The super secret key to success: Ask!

38 thoughts on “The super secret key to success: Ask!”

  1. Very good summary, starting with the very good point that the squeaky wheel gets the grease, or the job as the case may be. I might add one thing to it. If you really want to move high, go wide not deep. That levels not for everyone, but if that is the goal most upper level management folks are looking for a breadth of experience over experts in a specific widget.

    1. That’s very true, FTF. Very specific knowledge is good for very specific kinds of jobs. Management, very often, needs folks who are widely experienced in most areas of business. 🙂

  2. Great advice, Steve. What I struggle with the most is trying to make everything perfect, which leads to a fear of failure. Sometimes I have to kick my subconscious in the ass and just dive right in so I’m not paralyzed when a situation isn’t perfect. Showing what you bring to the table and asking what you want is key in any walk of life. If you’re a great guy but are too afraid to ask a girl out, then she’s not just going to magically come to you.

  3. Hard work is easy advice to give, that’s why everyone says it! 🙂

    The reality is that you need to make your own way. Every construct that exists was made by people and can be broken by people just as easily. If you were going to be poached by another company, would your boss say “sorry, we can’t do anything to try to keep you, this is outside our ‘poaching from another company schedule’? so bye” — no.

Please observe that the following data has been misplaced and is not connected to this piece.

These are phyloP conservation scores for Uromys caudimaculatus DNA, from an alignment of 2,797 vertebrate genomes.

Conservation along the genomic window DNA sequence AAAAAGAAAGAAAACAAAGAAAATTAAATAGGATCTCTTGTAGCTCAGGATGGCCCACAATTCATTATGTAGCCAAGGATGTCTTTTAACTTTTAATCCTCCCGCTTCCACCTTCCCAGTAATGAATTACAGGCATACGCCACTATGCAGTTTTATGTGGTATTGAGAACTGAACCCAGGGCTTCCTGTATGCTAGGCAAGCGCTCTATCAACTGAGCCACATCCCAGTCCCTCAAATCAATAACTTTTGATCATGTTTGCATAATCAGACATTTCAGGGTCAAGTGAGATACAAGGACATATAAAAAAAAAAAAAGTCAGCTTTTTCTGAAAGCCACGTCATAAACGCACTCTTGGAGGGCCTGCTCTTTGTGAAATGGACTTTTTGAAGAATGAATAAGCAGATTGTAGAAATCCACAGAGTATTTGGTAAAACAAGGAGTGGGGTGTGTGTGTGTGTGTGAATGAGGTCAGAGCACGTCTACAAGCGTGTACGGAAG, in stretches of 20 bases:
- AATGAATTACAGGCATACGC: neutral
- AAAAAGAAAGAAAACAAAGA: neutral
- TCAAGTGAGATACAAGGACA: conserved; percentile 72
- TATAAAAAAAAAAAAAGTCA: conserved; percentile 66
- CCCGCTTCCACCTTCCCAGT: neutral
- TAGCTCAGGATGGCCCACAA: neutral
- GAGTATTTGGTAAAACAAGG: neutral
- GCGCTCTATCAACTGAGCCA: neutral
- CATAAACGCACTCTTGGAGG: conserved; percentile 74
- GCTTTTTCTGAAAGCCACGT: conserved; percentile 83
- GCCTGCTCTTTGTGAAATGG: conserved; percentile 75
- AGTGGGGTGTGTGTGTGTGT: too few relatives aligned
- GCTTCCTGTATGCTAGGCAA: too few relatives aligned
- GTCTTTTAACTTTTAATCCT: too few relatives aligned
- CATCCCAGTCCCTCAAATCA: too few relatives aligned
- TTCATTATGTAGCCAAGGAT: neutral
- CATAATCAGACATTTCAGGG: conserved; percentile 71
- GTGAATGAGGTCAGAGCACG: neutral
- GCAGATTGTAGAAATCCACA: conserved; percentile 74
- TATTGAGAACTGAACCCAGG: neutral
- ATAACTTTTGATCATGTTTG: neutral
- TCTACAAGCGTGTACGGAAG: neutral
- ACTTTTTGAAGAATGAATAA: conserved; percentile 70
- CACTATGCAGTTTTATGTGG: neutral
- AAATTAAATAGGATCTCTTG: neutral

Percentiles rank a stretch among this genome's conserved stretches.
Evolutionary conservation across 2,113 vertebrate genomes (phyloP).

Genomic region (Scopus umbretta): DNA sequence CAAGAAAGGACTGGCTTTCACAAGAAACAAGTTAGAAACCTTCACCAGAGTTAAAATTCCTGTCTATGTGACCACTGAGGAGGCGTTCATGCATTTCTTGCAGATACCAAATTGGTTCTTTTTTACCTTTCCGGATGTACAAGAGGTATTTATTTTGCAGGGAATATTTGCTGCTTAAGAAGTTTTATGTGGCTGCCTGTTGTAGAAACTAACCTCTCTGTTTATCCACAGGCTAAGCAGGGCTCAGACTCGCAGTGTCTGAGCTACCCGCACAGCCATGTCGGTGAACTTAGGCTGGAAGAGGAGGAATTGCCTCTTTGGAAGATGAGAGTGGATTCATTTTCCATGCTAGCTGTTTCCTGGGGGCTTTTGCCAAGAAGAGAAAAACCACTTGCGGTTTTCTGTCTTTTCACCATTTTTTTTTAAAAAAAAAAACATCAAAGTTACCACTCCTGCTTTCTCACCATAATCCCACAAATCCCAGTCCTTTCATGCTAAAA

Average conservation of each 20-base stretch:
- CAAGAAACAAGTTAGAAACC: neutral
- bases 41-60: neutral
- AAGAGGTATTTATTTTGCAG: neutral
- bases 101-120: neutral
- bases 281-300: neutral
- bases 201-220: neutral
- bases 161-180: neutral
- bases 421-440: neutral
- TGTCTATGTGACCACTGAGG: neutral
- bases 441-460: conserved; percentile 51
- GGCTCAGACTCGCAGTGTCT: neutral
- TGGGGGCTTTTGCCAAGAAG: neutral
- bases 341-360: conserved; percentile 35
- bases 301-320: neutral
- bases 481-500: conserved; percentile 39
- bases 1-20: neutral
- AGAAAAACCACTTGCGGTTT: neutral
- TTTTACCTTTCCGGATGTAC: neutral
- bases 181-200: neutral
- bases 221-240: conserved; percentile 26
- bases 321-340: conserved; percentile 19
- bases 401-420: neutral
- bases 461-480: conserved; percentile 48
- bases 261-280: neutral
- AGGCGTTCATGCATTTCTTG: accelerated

Of course not.

    1. Ha! Good point, Jim. The fact is people, just like most organizations, can do whatever the hell they want to do. Policies be damned. If something is valuable enough, they will find a way to make it happen. 🙂

  4. I’ve always been intrigued by how many people claim to WANT success and how few people ACT on that desire. Success is elusive enough, at times, even if you’re busting your butt and making it known to everyone who matters that you want that raise, promotion, etc. Waiting around for good things to happen doesn’t work, but that’s what many people do.

    I have to agree with you about the managerial life, Steve. Much like you what you described, I moved into a similar position but didn’t really have the opportunity to do much leading. I was constantly told to take initiative, yet my supervisor complained that I was overstepping when I did so. Pushing paper was by far the worst aspect of that job. But I’m glad I had the experience because it helped me redefine the paradigm of success I had shaped for myself.

    1. I agree with Superero here about pushing paper in the job he was in (and I am currently in). Moving into administration was one of the best and worst things I could have done. I was “tapped” to be put into an administrative coursework program and gladly took it and ran with it. I am a strong leader in some ways – but not in others. But I never would have known it if I just kept teaching for 32 years. I also doubt I ever would have considered retiring early without the move into administration, so there’s definitely an upside to that decision too!

      1. Amen to that, Vicki. I think my move helped push me towards early retirement as well. And I think that’s one of the morals of the story about corporate America – the more you move around and try new things, the more experienced you get and understand what is truly important to you.

    2. “But I’m glad I had the experience because it helped me redefine the paradigm of success I had shaped for myself.” – Absolutely spot on. It did much the same for me as well. I didn’t like the job, but it definitely taught me a great deal about working in corporate America from the other side.

      Sometimes, it’s better to DO the work than to MANAGE it.